So the lawsuits have begun. Interestingly , it is not a specific case based performance issue, rather a class action lawsuit. Filed on Oct 8 by Henry Gifford, owner of Gifford Fuel Saving, the allegations include an argument that USGBC is fraudulently misleading consumers and fraudulently misrepresenting energy performance of buildings certified under its LEED rating systems, and that LEED is harming the environment by leading consumers away from using proven energy-saving strategies.
Can’t say that we didn’t all see this coming at some point. USGBC has hit the tipping point in public perception, where professionals or trades are now excluded from a bidding process if they don’t have a LEED accreditation and experience. And, to further strengthen the bonds of this “club,” as of LEED v3 in 2009, any candidate wishing to take the LEED AP exam must have previous experience with a LEED Registered Project.
Is this the whine of sour grapes? Nope, I picked up my AP back in 2004. Which I could have leveraged to be a seasoned “old-timer” by now. But I just couldn’t fully support the system. Why? Because I also had one strong foot in the camp of the building scientists/energy efficiency crowd. And I have all too often felt the tug between the “LEEDers” and the “EEBS’ers,” running somewhat parallel but rarely intersecting. I don’t believe USGBC is intentionally misleading, nor intentionally misrepresenting, but I do think the USGBC does not weight the measures in a way which is representative of their life-cycle values.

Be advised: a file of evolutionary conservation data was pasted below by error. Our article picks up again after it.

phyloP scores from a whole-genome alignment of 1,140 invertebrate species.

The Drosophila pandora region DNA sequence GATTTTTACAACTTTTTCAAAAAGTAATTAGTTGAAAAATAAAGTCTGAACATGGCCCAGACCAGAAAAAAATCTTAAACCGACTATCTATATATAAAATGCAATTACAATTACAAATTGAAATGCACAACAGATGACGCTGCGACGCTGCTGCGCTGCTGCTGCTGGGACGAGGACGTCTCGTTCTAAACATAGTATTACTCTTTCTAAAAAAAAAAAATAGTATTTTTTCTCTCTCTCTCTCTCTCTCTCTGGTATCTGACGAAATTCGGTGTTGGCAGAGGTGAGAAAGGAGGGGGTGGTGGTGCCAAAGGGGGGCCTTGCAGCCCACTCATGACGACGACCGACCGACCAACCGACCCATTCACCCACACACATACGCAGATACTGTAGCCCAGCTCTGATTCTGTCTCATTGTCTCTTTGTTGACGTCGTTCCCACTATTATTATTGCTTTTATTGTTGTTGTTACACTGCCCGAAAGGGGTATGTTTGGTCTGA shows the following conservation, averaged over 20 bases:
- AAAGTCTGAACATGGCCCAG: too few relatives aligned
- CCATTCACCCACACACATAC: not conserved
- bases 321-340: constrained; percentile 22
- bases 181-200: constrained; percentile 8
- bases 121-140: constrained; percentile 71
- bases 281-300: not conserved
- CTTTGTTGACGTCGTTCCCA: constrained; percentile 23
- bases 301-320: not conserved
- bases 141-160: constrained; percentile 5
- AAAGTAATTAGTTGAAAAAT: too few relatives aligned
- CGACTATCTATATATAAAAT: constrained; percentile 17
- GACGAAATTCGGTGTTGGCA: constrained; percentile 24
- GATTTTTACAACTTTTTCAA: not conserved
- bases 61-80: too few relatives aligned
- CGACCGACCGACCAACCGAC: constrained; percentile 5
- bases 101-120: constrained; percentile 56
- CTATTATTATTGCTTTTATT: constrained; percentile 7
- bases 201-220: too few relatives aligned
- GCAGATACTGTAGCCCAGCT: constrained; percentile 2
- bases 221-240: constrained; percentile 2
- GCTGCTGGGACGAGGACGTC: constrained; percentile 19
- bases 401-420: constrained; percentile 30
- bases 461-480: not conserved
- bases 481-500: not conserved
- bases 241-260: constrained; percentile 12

I finally had to make my own decision which path would most “save the earth, “ and I put my vote to the energy efficiency. Eliminating waste in the use of natural resources is #1. This means reducing or eliminating the use of natural resources for building operations (ie Net Zero). That also goes for water. It means choosing resources for construction that have the longest possible service life, which is the dominant variable in a life cycle analysis (embodied energy divided by years of service).
Simple yet the most challenging of goals. I will support any program with this primary agenda, transparency, minimal program costs and the fewest layers of complexity. In other words – programs whose goals are to change the masses – not provide an elite class of a few. If there are to be a chosen few – have these be models of affordable net-zero, or net-positive generators of resources.
So what about the rest of the criteria of sustainability? All valid. But the paradigm shift which needs to occur to design, build and perform at levels of net zero is the toughest to achieve, and a reliable platform which catalyses environmental responsibilities in other ways. All this will and does follow. And I believe that public does not have a clear differentiation between energy efficiency and sustainability. So while I don’t support law suits as means to an end, I do support a hard-hitting, focused approach to do the tough work of energy efficiency.
If you can only afford to hire one professional in this area - hire an energy modeler who will test and commission the work. Put your money in energy/ water efficiency and durability.
LEAD the country in real solutions for our very real global energy problems.